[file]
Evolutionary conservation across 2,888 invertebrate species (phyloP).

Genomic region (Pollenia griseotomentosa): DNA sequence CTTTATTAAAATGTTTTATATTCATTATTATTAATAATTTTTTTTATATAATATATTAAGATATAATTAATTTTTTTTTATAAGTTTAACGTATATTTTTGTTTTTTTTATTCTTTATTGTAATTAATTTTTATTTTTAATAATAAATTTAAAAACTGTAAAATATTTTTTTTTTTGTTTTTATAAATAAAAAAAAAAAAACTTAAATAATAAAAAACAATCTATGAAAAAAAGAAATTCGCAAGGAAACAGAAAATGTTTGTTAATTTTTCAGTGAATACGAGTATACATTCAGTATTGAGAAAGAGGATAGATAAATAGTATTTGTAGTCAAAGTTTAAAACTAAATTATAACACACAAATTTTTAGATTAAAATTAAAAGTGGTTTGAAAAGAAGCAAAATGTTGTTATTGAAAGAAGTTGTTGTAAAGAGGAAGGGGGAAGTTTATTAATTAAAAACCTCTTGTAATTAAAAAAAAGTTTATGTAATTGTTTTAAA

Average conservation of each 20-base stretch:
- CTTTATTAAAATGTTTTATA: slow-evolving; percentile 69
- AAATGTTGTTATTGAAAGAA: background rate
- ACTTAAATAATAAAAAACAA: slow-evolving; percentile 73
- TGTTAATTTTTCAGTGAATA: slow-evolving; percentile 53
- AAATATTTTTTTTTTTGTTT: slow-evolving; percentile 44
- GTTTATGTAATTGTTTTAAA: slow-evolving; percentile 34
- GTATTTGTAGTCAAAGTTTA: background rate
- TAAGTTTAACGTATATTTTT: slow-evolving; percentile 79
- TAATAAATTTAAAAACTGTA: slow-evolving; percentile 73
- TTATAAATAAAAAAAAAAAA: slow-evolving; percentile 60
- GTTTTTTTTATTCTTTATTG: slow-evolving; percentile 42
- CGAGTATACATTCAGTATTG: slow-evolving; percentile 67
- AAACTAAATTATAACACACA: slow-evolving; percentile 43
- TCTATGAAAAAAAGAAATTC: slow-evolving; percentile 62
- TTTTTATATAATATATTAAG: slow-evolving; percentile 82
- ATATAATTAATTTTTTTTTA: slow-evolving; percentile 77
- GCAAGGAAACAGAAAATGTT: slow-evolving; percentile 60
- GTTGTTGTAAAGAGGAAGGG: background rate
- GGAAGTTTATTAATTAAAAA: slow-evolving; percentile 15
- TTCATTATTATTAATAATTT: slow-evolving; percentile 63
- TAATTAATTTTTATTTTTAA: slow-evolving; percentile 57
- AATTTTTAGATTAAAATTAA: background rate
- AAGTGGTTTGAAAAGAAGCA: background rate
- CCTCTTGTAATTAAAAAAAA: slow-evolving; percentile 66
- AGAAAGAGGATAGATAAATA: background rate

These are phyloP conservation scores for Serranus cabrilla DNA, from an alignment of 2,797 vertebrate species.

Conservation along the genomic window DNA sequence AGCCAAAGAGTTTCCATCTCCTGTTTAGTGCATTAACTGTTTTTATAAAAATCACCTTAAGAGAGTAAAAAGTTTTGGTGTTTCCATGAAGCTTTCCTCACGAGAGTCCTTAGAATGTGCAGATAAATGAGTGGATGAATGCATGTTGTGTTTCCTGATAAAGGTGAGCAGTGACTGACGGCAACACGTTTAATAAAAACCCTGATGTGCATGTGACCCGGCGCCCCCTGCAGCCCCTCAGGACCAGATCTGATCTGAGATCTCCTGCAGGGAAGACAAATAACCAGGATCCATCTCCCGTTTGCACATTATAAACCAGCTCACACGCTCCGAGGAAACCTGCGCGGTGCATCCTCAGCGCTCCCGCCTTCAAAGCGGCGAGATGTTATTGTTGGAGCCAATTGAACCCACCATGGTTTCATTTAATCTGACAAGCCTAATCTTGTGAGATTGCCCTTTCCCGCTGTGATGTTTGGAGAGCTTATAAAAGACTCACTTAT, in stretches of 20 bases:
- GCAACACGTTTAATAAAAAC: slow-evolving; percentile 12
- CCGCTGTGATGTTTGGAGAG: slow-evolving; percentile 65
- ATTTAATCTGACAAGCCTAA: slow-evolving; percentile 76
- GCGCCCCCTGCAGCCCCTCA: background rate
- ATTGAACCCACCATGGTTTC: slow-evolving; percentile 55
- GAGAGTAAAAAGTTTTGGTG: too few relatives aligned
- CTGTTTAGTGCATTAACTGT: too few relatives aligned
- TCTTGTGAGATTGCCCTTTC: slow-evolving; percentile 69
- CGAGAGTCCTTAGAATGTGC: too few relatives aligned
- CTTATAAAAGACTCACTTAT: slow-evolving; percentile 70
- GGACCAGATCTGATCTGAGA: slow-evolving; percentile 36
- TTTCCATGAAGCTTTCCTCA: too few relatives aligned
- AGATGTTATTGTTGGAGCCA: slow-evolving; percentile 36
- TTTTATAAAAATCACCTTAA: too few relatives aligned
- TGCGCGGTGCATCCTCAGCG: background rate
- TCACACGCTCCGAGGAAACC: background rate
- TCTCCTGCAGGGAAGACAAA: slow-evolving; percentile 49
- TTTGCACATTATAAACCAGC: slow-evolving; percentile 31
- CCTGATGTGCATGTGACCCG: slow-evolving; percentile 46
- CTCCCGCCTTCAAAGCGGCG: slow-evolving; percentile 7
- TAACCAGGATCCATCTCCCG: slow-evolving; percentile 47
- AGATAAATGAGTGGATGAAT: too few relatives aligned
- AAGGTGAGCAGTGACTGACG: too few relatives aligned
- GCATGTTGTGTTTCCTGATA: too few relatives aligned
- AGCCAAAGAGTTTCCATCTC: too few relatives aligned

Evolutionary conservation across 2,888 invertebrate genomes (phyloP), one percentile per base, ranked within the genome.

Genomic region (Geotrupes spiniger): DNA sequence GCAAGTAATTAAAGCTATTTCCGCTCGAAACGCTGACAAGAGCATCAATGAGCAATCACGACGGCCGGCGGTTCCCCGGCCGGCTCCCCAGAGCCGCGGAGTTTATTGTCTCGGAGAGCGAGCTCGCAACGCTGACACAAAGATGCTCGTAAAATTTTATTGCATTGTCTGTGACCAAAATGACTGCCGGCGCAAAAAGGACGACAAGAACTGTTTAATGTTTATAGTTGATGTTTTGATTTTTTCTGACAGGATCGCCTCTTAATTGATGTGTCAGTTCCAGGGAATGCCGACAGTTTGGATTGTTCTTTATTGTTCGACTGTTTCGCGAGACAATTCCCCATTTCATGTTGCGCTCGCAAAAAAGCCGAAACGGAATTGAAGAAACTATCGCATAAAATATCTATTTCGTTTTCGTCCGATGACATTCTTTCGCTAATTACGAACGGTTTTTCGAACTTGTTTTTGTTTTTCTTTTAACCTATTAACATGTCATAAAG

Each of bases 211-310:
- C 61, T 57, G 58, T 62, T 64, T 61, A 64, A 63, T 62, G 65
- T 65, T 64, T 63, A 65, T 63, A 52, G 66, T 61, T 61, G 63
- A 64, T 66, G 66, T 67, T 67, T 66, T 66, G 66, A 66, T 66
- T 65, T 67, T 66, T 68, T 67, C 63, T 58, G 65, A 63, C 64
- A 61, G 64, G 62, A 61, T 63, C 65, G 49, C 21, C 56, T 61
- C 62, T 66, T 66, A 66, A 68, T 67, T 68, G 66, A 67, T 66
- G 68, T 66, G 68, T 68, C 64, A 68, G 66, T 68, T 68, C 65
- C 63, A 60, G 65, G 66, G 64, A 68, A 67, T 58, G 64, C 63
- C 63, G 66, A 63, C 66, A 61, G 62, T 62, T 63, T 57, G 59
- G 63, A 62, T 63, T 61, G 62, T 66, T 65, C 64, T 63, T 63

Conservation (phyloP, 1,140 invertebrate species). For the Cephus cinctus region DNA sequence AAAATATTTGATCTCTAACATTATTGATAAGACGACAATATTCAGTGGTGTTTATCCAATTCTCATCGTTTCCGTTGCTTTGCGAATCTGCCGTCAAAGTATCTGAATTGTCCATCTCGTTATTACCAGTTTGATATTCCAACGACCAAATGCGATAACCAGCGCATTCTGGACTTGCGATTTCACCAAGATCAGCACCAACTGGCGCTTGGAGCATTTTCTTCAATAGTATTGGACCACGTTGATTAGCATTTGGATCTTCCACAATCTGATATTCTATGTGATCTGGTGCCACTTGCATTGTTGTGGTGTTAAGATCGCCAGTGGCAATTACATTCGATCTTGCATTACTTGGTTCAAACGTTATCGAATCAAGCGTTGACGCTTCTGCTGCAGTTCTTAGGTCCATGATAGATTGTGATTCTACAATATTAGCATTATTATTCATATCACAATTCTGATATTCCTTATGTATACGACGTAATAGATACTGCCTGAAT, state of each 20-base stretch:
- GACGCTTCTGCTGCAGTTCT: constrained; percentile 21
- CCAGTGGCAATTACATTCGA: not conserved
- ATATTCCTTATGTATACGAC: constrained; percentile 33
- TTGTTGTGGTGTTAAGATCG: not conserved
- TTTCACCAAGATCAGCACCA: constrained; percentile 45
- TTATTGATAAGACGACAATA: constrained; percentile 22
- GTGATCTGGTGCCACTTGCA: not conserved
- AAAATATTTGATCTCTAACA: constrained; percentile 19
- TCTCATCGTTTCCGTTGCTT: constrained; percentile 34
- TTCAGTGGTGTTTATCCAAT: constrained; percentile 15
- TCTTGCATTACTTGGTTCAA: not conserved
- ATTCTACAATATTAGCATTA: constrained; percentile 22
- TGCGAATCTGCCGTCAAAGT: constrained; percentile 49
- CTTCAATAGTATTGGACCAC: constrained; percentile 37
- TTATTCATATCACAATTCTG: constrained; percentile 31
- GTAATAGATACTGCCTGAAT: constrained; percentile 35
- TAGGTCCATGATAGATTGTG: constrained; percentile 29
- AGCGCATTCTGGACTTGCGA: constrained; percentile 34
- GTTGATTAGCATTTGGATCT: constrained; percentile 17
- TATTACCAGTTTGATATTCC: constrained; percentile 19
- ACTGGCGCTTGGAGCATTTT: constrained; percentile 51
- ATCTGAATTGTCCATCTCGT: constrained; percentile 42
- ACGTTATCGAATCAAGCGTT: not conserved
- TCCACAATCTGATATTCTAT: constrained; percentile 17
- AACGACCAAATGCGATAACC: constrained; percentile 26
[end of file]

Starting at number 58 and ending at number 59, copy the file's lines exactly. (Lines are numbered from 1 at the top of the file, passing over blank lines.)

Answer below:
Each of bases 211-310:
- C 61, T 57, G 58, T 62, T 64, T 61, A 64, A 63, T 62, G 65